New Zealand's Olympic athletes will pocket huge cash pay-outs for their efforts in London, ranking their performance pay among the highest in the world.

Our gold medal-winning rowers will pick up $60,000 each before tax, and silver and bronze winners get $55,000 each. The payouts go down to $20,000 for a 16th place, with Nick Willis to receive $25,000 for his 9th place yesterday.

Athletes competing in team events - deemed to be more than eight members - will get from $20,000 each for eighth place to $35,000 each for winning gold.

When you compare that with the $NZD 31,000 that Americans receive for gold, or the $NZD 26,000 Australians receive, we are fairly well off.


The Performance Enhancement Grants (PEGs) are taxpayer-funded, handed out by High Performance Sport New Zealand - the agency tasked with generating international sporting success.

The medals themselves are of little comparative physical value.

Gold medals at the London Games are made largely of silver with a thin gold coat and some copper which values them at $706 by current prices, according to the World Gold Council.

In fact, for the first time, the silver content in the 2012 medals is worth more than the gold.

But a gold medal can give athletes the Midas touch with sponsors, or, for some medallists, offer an attractive resale value.

The marketing value of a gold medal varies from sport to sport and country to country but could translate into sponsorships worth millions of dollars.

Swimming, track and field, and gymnastics attract the most interest from sponsors.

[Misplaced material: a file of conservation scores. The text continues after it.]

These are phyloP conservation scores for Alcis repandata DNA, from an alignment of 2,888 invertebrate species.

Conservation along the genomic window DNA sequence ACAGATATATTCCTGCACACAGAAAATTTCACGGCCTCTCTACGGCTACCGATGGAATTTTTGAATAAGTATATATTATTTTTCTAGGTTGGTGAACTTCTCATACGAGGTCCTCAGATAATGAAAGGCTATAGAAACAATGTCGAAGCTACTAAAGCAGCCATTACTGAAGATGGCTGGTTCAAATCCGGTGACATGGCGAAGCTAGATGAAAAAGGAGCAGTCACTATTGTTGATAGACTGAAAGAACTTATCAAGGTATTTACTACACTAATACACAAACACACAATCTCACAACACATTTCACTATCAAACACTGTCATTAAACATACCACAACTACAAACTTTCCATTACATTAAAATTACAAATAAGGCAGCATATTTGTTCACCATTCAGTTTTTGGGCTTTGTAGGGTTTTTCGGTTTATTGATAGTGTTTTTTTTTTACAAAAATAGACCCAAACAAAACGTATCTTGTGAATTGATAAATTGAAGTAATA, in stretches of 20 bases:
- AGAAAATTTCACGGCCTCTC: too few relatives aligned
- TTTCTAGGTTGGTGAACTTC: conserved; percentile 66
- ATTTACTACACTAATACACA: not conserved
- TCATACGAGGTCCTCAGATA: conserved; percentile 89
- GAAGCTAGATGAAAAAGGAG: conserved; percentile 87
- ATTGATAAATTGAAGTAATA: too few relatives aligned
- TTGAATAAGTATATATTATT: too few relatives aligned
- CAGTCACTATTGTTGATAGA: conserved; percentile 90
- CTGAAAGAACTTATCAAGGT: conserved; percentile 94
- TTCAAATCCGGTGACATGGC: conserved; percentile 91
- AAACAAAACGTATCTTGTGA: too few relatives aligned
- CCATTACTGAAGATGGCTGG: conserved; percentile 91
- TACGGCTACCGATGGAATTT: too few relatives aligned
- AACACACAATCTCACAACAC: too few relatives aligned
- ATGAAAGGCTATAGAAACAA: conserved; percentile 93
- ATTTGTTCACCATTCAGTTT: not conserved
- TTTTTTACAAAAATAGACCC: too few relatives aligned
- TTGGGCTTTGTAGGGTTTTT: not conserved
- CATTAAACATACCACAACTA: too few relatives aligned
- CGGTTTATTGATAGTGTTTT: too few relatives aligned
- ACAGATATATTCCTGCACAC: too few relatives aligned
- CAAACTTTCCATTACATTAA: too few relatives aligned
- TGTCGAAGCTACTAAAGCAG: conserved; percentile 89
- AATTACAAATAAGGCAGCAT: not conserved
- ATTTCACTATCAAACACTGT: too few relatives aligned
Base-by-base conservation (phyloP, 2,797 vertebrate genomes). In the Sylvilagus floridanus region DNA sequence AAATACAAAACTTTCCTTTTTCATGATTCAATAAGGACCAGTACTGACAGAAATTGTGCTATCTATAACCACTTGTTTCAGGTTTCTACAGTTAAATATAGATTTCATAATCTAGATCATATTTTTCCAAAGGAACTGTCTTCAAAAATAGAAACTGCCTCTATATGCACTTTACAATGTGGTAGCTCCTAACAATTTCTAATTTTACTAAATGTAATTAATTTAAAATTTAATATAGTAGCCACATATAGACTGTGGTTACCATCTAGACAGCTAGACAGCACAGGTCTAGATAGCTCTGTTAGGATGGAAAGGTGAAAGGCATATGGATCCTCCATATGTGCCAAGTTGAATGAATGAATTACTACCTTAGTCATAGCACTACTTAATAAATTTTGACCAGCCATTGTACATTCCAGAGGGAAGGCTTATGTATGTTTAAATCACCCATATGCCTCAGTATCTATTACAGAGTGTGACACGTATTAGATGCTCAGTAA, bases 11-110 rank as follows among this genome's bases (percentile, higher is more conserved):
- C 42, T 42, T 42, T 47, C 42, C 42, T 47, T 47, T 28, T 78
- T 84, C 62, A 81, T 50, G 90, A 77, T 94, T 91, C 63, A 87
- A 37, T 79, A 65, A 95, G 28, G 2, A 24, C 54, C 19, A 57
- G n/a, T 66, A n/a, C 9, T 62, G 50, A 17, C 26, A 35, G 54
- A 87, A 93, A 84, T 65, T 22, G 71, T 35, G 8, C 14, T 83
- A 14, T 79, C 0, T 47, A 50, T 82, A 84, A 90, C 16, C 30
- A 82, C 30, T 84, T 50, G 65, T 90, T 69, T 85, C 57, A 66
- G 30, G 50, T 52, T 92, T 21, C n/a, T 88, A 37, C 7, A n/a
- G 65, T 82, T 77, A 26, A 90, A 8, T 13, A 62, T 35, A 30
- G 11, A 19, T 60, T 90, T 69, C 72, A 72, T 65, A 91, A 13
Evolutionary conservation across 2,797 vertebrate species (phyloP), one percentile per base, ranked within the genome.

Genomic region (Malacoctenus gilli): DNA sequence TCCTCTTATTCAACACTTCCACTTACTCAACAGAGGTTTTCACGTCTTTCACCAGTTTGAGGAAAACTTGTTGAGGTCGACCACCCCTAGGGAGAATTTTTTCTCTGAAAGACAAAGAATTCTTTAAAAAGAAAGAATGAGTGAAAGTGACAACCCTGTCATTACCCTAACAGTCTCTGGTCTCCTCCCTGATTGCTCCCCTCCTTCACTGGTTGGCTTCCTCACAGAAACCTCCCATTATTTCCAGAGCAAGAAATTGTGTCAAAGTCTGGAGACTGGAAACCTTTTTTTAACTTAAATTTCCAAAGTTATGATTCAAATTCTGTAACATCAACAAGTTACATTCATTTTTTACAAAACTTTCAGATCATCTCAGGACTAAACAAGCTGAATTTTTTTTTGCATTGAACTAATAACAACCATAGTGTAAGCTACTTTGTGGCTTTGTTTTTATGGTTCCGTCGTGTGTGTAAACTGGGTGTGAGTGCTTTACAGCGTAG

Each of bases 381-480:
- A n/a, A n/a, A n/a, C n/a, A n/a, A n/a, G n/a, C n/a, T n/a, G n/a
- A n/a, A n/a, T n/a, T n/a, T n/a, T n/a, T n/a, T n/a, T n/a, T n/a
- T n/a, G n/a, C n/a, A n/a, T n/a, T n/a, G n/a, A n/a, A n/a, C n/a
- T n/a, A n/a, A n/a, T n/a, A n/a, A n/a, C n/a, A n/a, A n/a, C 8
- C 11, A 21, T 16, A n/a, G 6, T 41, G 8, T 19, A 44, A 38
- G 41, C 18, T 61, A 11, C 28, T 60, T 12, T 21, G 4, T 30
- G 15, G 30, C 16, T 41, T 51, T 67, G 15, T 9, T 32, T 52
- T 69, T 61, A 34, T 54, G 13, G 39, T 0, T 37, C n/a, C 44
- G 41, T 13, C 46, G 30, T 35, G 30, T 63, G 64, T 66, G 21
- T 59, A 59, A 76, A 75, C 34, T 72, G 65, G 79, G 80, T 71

Here is a list of the prizes on offer for gold medal winners of eight nations competing at the London Games.

The United States

The United States pays $NZD 31,000 to gold medallists.


Australians receive $NZD 26,000, are featured on an Australia stamp, and get a flight upgrade home.


Singaporean athletes are being offered one of the biggest incentives with an offer of 1 million Singapore dollars ($NZD 989,000) for a gold. Singapore has never won gold at the Olympics.


Russia has promised athletes $NZD 166,000 for golds.


There are reports Italy has offered $NZD 224,000 for gold.


China, which is jostling with the United States for top of the gold medals tally, has not released details of financial incentives but the Chinese language Sports Weekly reported they were likely to hand gold winners $NZD 63,000.


India has promised coaching jobs to athletes who win medals.

Great Britain

British athletes, however, will have to settle for national glory and their image on a stamp rather than cash.